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On the Bad Death of a Good Man

By Orlando Luis Pardo Lazo in Translating Cuba:

On the Bad Death of a Good Man

PLASTIC TEARS the Boniato jail, in Santiago de Cuba, a physically impaired man, a common prisoner (for me no prisoner is common), Norge Cervantes, blind, said in farewell to Antonio Villarreal, one of the 75 prisoners of the Black Spring with which Fidel Castro reacted to the Varela Project:  ”The tears that run down my cheeks are from the heart, because I have plastic eyes.”

Antonio Villareal was found dead in Miami last Saturday December 28.  Day of the Innocents, may this noble child of sixty-something years who was tortured to the hilt in Cuba rest in peace. Even losing control in stages over his more basic reflexes, like controlling his urination. And his tears. He spoke with many crying inside and out of Cuba by telephone or on camera, but his olive green tormentors never managed to break him. That is why they savaged him.

Of course, nothing like that will happen to us. We are healthy and in control. We triumph, as Miami already triumphed and very soon Havana will triumph. Miami, a city largely shaped from Havana, in order to complete its historic role that after 2014 will rush to it: saving the Castro Revolution, managing a future enterprise for its militarized white collar mafioso. Putinism unaided.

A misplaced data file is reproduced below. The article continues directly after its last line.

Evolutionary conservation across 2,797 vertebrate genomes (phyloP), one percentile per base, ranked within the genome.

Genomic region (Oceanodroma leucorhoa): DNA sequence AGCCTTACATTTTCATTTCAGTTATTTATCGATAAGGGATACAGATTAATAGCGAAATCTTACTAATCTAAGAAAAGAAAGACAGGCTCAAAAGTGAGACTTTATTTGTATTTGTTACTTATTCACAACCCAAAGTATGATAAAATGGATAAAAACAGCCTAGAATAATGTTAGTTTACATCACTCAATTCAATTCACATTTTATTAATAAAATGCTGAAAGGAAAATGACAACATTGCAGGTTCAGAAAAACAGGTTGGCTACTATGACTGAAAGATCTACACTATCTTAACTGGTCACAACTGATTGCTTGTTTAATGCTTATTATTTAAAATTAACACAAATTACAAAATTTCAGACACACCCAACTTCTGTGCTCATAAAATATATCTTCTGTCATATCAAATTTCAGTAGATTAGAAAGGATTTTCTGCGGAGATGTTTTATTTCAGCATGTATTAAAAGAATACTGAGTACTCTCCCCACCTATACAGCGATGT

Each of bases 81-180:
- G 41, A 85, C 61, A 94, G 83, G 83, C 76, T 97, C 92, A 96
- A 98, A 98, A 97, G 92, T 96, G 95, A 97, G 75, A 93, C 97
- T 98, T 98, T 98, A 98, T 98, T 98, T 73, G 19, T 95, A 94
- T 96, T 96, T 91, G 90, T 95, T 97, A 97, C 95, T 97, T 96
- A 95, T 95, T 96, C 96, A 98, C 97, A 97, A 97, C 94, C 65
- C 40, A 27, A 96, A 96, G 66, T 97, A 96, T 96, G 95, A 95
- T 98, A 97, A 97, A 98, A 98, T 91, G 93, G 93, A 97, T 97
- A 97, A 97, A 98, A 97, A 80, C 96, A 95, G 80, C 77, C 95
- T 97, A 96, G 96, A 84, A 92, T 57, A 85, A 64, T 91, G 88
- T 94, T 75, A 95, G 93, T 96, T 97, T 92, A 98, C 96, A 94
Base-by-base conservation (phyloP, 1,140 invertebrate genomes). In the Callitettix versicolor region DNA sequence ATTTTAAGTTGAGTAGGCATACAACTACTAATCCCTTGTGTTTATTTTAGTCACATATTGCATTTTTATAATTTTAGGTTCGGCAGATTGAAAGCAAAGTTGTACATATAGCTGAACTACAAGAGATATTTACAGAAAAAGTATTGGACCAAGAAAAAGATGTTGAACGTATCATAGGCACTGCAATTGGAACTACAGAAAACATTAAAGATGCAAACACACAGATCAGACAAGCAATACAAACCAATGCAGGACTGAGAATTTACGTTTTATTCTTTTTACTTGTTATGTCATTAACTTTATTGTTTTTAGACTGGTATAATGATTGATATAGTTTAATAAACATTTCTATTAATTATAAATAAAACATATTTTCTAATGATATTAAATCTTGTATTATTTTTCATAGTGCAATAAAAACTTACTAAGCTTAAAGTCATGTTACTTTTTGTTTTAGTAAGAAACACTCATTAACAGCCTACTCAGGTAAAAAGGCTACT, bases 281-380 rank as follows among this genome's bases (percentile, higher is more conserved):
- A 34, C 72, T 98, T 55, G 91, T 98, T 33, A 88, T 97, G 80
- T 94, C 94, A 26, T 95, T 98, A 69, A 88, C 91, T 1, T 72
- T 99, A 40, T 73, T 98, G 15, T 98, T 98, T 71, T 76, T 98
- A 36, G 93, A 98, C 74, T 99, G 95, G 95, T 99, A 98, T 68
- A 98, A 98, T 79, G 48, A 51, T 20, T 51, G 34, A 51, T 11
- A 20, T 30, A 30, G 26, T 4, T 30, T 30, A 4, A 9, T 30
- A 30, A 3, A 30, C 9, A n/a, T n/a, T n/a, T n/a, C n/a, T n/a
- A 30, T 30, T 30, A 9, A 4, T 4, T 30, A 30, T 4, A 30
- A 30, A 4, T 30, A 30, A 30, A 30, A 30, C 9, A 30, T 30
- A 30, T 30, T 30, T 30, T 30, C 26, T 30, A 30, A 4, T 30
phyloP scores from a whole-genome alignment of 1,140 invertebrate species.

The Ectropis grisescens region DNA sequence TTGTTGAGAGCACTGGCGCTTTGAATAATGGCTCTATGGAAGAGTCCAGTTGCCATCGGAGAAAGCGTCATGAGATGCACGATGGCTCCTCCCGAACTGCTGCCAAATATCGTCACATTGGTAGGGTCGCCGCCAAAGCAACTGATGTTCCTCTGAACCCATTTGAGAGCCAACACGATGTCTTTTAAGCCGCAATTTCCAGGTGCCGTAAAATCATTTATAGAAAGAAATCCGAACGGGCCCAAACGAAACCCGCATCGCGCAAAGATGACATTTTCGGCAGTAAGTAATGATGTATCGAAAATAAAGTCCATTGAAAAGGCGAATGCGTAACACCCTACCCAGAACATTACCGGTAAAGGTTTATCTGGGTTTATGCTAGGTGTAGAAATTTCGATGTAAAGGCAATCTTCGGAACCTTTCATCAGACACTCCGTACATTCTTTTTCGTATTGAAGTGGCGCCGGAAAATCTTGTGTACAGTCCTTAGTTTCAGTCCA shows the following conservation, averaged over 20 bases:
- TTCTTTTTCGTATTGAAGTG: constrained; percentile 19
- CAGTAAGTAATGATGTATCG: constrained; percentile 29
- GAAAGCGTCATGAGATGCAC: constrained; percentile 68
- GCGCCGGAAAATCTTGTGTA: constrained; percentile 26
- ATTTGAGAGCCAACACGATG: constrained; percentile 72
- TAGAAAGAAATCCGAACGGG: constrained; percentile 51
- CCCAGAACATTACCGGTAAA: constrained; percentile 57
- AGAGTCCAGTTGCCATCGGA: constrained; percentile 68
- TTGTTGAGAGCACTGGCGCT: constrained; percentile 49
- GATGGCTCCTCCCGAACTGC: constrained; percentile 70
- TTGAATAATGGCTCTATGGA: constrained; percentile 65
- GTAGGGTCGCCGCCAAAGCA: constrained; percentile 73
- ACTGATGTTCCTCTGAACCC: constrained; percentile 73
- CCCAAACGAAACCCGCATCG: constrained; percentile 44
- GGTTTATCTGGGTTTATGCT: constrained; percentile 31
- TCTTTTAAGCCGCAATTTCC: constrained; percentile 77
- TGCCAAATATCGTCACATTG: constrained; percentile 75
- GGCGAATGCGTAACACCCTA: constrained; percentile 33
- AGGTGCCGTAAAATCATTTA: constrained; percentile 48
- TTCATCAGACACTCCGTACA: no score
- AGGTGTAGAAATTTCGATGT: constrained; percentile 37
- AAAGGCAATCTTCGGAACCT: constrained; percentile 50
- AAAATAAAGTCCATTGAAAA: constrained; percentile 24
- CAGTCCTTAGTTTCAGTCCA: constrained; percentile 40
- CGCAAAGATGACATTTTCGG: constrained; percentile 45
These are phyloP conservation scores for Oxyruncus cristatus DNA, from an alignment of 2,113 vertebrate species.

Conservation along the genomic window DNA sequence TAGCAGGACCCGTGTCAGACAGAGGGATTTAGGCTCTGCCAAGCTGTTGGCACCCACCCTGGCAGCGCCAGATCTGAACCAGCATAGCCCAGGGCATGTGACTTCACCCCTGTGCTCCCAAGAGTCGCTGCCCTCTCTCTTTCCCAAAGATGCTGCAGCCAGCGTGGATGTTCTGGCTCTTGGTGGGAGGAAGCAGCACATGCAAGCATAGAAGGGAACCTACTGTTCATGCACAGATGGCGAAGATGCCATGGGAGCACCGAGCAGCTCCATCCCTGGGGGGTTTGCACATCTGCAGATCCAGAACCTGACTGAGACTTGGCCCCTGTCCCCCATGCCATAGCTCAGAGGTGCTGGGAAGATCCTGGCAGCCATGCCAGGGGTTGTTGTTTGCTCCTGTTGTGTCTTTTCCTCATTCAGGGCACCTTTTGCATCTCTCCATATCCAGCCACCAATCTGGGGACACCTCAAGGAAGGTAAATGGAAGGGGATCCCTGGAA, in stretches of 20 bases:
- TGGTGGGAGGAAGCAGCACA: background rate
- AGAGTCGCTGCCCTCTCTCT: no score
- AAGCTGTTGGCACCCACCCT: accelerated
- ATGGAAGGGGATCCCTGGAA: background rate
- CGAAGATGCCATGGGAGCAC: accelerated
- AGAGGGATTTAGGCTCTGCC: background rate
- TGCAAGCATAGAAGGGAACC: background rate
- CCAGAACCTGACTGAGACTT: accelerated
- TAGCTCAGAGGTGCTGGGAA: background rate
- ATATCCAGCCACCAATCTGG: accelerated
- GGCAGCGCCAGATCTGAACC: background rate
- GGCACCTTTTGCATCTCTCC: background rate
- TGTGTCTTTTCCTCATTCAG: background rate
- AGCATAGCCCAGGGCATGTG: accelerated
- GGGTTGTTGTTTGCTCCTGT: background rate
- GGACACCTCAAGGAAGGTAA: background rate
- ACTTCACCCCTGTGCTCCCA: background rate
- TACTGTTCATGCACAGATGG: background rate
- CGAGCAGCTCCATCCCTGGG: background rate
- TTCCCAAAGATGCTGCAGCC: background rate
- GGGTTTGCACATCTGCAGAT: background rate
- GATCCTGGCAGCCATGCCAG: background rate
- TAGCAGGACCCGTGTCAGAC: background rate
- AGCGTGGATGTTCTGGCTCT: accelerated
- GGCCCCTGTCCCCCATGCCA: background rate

There is nothing that the Cuban government does that is not marked by death (hence its true power in perpetuity). The liberation of the 75, for example, already drags with it with several deaths, including that of Laura Pollan, who would still be with us if those “liberations” had not occurred, because she alone knew how to defend herself much better from the assassin plot that took her life from behind and cremated her in order to leave no evidence.

Cardinal Jaime Ortega is architect of all these forced deportations and complicit in the string of crimes to which he in person is giving the consummatum est.  The Castros just supply the labor.

It is speculated that it was a suicide and soon the press will pardon him because Antonio Villareal had “mental problems” or “was sick in his nerves.”  Killing oneself is not a symptom of mental illness, but of spiritual strength: It is a blow to the arrogance of God or the senselessness of Nothingness. If he killed himself, it is because Miami deserved it. But, in any case, there exists not the least evidence that it was a suicide. Menaced or sick, what is a fact is that we Cubans had abandoned him, even from Havana.

We Cubans are all like that blind prisoner, but in reverse. Our tears are plastic, like the eyes with which we look without seeing.

Translated by mlk.

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